Every nation is prone to some level of internet restriction, so anyone can benefit from the use of a VPN for privacy. We’ve listed some of the best services if you’re hoping to bypass restrictions in any of the countries mentioned above.

NordVPN

NordVPN has long been seen as one of the optimal picks for users who value privacy above all else. Based in Panama, one of many security features they have on offer is DoubleVPN, which reroutes your data through encrypted channels twice. In addition, it comes with Onion Over VPN and an ad-blocker coined CyberSec that blocks websites known for hosting malware or phishing scams.

NordVPN also has a proprietary protocol called NordLynx, built using WireGuard as a basis. This means they’re able to offer premium speeds with unbreakable encryption. If you’re looking to expand your internet access, NordVPN is a sure way to achieve this.

SurfShark

Another audited VPN with a lot to offer, Surfshark has a network consisting of 3,200+ servers in over 60 countries. It’s also one of the more affordable services to make the list, which is always worth taking into account. 

SurfShark is incorporated in the British Virgin Islands to benefit from local data laws. All servers support P2P torrents, come with a Private DNS, and collect zero logs. That’s a decent privacy package. Check out our Surfshark review if you’d like to find out more. 

ExpressVPN

ExpressVPN is another great VPN to consider thanks to its thousands of servers and powerful obfuscation technology. Like Surfshark, ExpressVPN is based in the privacy-friendly British Virgin Islands, and easily passes all IP/WebRTC/DNS leak tests we’ve thrown at it.

They’ve also conducted an independent audit of their VPN servers by PwC (PricewaterhouseCoopers), last completed in 2021. In an effort to achieve transparency, they’ve also made the results public. ExpressVPN says:

“We’re so committed to ensuring we never store any sensitive data that we developed a new technology in-house, TrustedServer, to ensure that all data is wiped every time a server is rebooted.”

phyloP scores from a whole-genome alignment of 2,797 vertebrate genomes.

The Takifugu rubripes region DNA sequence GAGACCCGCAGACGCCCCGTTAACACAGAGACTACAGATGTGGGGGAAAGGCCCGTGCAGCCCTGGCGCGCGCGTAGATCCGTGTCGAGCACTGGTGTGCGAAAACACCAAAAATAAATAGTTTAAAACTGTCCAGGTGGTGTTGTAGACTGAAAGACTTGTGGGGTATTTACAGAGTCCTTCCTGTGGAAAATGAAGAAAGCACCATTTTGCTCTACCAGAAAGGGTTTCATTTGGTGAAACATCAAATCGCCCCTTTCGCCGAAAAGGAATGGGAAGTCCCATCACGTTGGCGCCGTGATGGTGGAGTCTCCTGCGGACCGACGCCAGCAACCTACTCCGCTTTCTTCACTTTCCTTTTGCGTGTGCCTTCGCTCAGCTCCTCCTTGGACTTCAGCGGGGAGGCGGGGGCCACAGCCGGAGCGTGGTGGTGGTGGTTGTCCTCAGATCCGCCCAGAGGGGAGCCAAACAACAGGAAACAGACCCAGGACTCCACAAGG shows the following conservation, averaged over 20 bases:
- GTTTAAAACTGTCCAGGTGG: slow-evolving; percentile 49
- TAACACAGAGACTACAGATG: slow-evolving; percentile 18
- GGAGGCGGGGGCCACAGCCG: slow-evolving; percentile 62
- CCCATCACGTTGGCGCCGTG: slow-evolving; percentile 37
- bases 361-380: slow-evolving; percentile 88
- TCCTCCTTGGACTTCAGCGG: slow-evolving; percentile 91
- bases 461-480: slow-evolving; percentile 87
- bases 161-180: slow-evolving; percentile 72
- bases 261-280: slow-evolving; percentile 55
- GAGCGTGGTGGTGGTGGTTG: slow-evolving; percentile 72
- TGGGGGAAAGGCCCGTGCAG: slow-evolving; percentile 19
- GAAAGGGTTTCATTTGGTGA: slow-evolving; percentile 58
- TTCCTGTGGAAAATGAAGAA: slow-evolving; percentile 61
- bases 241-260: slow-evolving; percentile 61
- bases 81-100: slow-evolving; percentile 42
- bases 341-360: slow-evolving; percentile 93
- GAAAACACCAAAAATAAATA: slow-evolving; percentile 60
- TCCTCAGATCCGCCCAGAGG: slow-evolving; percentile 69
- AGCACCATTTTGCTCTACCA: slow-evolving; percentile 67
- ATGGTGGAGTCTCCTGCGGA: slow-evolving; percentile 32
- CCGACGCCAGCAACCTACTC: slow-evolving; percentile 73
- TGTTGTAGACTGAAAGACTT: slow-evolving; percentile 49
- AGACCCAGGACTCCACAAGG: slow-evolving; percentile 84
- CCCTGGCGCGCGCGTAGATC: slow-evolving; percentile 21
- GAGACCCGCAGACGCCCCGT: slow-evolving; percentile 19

AstrillVPN

AstrillVPN is incorporated in The Republic of Seychelles. They note:

“We do not store any information or keep logs because the Astrill VPN Server Network is operated off-shore and there are no laws that obligate us to keep logs on our customers.”

They’re one of the few VPNs that are able to provide coverage in China, thanks to a nifty piece of tech called StealthVPN. 

StealthVPN is a proprietary protocol developed by Astrill. It is inspired by OpenVPN and performs an additional obfuscation of traffic which makes it undetectable by most automated firewall systems.

Windscribe

The free version of Windscribe is capable, with generous limits and access to most features. For example, it’s one of our top picks for using a VPN in China.

The service is based in Canada. We’d normally avoid FVEY-affiliated nations when choosing a VPN, but they do offer the ability to pay anonymously with cryptocurrencies. They also offer a transparency report showing that “zero requests were complied with due to lack of relevant data.”

It’s known to consistently bypass firewalls and gain early access to geo-restricted content. Additionally, Windscribe supports P2P traffic and guarantees your online safety while streaming thanks to multiple encryption protocols, IP/DNS/WebRTC leak protection, and a kill switch.

Final Thoughts

No matter where you live, you’re likely to be subject to a range of internet restrictions. 

This will be more sorely felt depending on your country of residence, and internet freedoms vary drastically depending on borderlines. (Take the example of China and Taiwan, which take a drastically different approach to policing online content.)

Data also seems to suggest that the situation is getting worse each year, due to electoral and constitutional crises, as well as the ongoing threat of misinformation. 

Internet freedom can be defined using the following criteria:

  • The right to expression
  • The right to freedom of assembly and association
  • The right to access to information
  • The right to privacy

Many online limitations can be bypassed by using a VPN, and we’d recommend finding one that’s a trusted, audited service that has a strict no-logs policy.

Bypass firewalls & browse the internet freely with NordVPN.

Related Posts

SurfShark VPN logo

Surfshark Summer Deal!

Expires 07/11/22
Snag a 2-year Surfshark VPN subscription for just $2.49/mo. & get unlimited device connections!